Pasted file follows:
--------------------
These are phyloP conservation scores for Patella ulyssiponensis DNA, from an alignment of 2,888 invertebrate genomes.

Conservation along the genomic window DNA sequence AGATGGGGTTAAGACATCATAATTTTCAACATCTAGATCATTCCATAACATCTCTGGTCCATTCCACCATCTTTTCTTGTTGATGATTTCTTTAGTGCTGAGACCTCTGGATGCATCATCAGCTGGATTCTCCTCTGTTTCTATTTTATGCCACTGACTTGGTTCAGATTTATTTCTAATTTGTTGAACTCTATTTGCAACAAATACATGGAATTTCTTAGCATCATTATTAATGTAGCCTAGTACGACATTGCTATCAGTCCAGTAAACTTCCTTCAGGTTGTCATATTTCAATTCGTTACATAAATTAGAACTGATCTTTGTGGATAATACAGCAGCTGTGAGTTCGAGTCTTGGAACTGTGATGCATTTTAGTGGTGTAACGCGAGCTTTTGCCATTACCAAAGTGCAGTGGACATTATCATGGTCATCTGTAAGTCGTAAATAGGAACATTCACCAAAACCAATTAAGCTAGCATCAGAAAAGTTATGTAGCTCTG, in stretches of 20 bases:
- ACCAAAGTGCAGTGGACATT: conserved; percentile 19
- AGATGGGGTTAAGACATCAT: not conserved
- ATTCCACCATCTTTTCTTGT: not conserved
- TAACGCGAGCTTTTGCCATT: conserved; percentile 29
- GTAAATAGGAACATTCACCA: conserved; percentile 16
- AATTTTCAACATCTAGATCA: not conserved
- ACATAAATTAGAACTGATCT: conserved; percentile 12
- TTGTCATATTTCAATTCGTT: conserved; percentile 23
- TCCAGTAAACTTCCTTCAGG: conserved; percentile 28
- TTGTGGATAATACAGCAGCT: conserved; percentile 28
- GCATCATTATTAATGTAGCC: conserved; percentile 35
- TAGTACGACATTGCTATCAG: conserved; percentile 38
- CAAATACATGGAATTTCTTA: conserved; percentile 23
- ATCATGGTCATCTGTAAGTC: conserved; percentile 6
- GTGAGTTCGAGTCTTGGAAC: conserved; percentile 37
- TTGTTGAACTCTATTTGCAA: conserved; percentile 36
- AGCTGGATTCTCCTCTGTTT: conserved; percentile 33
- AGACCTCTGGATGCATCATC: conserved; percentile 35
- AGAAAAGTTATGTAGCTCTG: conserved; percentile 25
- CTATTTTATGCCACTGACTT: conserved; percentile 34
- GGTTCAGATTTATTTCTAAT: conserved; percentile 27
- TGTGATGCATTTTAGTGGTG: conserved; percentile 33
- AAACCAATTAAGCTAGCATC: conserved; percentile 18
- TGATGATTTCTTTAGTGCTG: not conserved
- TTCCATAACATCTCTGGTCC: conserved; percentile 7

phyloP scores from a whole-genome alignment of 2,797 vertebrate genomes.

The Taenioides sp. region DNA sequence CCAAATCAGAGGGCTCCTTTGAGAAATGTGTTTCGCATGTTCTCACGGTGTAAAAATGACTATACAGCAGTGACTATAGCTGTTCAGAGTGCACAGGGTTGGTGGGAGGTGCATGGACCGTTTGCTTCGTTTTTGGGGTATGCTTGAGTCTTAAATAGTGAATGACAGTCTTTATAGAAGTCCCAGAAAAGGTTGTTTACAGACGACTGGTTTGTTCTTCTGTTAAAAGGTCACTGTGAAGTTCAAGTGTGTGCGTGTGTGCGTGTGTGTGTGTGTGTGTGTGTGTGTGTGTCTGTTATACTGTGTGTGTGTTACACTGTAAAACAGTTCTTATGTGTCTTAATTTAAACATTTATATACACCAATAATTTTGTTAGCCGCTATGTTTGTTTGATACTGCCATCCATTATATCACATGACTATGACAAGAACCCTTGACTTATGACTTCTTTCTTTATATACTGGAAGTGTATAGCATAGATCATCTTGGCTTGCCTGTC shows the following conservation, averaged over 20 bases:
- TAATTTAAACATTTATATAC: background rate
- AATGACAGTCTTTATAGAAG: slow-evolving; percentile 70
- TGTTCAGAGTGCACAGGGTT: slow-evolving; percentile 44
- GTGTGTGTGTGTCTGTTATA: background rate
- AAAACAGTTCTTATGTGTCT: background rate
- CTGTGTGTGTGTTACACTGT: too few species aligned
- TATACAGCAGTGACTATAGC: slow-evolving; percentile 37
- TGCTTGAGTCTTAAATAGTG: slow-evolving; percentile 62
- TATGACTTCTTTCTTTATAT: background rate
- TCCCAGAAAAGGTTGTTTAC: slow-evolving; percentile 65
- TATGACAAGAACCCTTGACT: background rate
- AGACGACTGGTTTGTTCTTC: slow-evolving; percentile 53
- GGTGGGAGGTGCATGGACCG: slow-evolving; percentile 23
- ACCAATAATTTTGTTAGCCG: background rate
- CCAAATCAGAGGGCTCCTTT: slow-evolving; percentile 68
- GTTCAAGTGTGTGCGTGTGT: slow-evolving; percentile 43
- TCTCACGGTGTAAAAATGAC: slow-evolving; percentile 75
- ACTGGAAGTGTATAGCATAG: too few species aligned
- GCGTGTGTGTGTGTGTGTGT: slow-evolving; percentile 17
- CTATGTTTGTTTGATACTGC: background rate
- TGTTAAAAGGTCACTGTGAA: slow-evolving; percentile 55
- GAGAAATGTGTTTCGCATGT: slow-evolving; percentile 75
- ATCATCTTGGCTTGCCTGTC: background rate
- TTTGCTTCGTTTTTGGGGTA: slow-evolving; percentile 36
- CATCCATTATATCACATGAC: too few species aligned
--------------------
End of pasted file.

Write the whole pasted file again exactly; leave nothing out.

These are phyloP conservation scores for Patella ulyssiponensis DNA, from an alignment of 2,888 invertebrate genomes.

Conservation along the genomic window DNA sequence AGATGGGGTTAAGACATCATAATTTTCAACATCTAGATCATTCCATAACATCTCTGGTCCATTCCACCATCTTTTCTTGTTGATGATTTCTTTAGTGCTGAGACCTCTGGATGCATCATCAGCTGGATTCTCCTCTGTTTCTATTTTATGCCACTGACTTGGTTCAGATTTATTTCTAATTTGTTGAACTCTATTTGCAACAAATACATGGAATTTCTTAGCATCATTATTAATGTAGCCTAGTACGACATTGCTATCAGTCCAGTAAACTTCCTTCAGGTTGTCATATTTCAATTCGTTACATAAATTAGAACTGATCTTTGTGGATAATACAGCAGCTGTGAGTTCGAGTCTTGGAACTGTGATGCATTTTAGTGGTGTAACGCGAGCTTTTGCCATTACCAAAGTGCAGTGGACATTATCATGGTCATCTGTAAGTCGTAAATAGGAACATTCACCAAAACCAATTAAGCTAGCATCAGAAAAGTTATGTAGCTCTG, in stretches of 20 bases:
- ACCAAAGTGCAGTGGACATT: conserved; percentile 19
- AGATGGGGTTAAGACATCAT: not conserved
- ATTCCACCATCTTTTCTTGT: not conserved
- TAACGCGAGCTTTTGCCATT: conserved; percentile 29
- GTAAATAGGAACATTCACCA: conserved; percentile 16
- AATTTTCAACATCTAGATCA: not conserved
- ACATAAATTAGAACTGATCT: conserved; percentile 12
- TTGTCATATTTCAATTCGTT: conserved; percentile 23
- TCCAGTAAACTTCCTTCAGG: conserved; percentile 28
- TTGTGGATAATACAGCAGCT: conserved; percentile 28
- GCATCATTATTAATGTAGCC: conserved; percentile 35
- TAGTACGACATTGCTATCAG: conserved; percentile 38
- CAAATACATGGAATTTCTTA: conserved; percentile 23
- ATCATGGTCATCTGTAAGTC: conserved; percentile 6
- GTGAGTTCGAGTCTTGGAAC: conserved; percentile 37
- TTGTTGAACTCTATTTGCAA: conserved; percentile 36
- AGCTGGATTCTCCTCTGTTT: conserved; percentile 33
- AGACCTCTGGATGCATCATC: conserved; percentile 35
- AGAAAAGTTATGTAGCTCTG: conserved; percentile 25
- CTATTTTATGCCACTGACTT: conserved; percentile 34
- GGTTCAGATTTATTTCTAAT: conserved; percentile 27
- TGTGATGCATTTTAGTGGTG: conserved; percentile 33
- AAACCAATTAAGCTAGCATC: conserved; percentile 18
- TGATGATTTCTTTAGTGCTG: not conserved
- TTCCATAACATCTCTGGTCC: conserved; percentile 7

phyloP scores from a whole-genome alignment of 2,797 vertebrate genomes.

The Taenioides sp. region DNA sequence CCAAATCAGAGGGCTCCTTTGAGAAATGTGTTTCGCATGTTCTCACGGTGTAAAAATGACTATACAGCAGTGACTATAGCTGTTCAGAGTGCACAGGGTTGGTGGGAGGTGCATGGACCGTTTGCTTCGTTTTTGGGGTATGCTTGAGTCTTAAATAGTGAATGACAGTCTTTATAGAAGTCCCAGAAAAGGTTGTTTACAGACGACTGGTTTGTTCTTCTGTTAAAAGGTCACTGTGAAGTTCAAGTGTGTGCGTGTGTGCGTGTGTGTGTGTGTGTGTGTGTGTGTGTGTCTGTTATACTGTGTGTGTGTTACACTGTAAAACAGTTCTTATGTGTCTTAATTTAAACATTTATATACACCAATAATTTTGTTAGCCGCTATGTTTGTTTGATACTGCCATCCATTATATCACATGACTATGACAAGAACCCTTGACTTATGACTTCTTTCTTTATATACTGGAAGTGTATAGCATAGATCATCTTGGCTTGCCTGTC shows the following conservation, averaged over 20 bases:
- TAATTTAAACATTTATATAC: background rate
- AATGACAGTCTTTATAGAAG: slow-evolving; percentile 70
- TGTTCAGAGTGCACAGGGTT: slow-evolving; percentile 44
- GTGTGTGTGTGTCTGTTATA: background rate
- AAAACAGTTCTTATGTGTCT: background rate
- CTGTGTGTGTGTTACACTGT: too few species aligned
- TATACAGCAGTGACTATAGC: slow-evolving; percentile 37
- TGCTTGAGTCTTAAATAGTG: slow-evolving; percentile 62
- TATGACTTCTTTCTTTATAT: background rate
- TCCCAGAAAAGGTTGTTTAC: slow-evolving; percentile 65
- TATGACAAGAACCCTTGACT: background rate
- AGACGACTGGTTTGTTCTTC: slow-evolving; percentile 53
- GGTGGGAGGTGCATGGACCG: slow-evolving; percentile 23
- ACCAATAATTTTGTTAGCCG: background rate
- CCAAATCAGAGGGCTCCTTT: slow-evolving; percentile 68
- GTTCAAGTGTGTGCGTGTGT: slow-evolving; percentile 43
- TCTCACGGTGTAAAAATGAC: slow-evolving; percentile 75
- ACTGGAAGTGTATAGCATAG: too few species aligned
- GCGTGTGTGTGTGTGTGTGT: slow-evolving; percentile 17
- CTATGTTTGTTTGATACTGC: background rate
- TGTTAAAAGGTCACTGTGAA: slow-evolving; percentile 55
- GAGAAATGTGTTTCGCATGT: slow-evolving; percentile 75
- ATCATCTTGGCTTGCCTGTC: background rate
- TTTGCTTCGTTTTTGGGGTA: slow-evolving; percentile 36
- CATCCATTATATCACATGAC: too few species aligned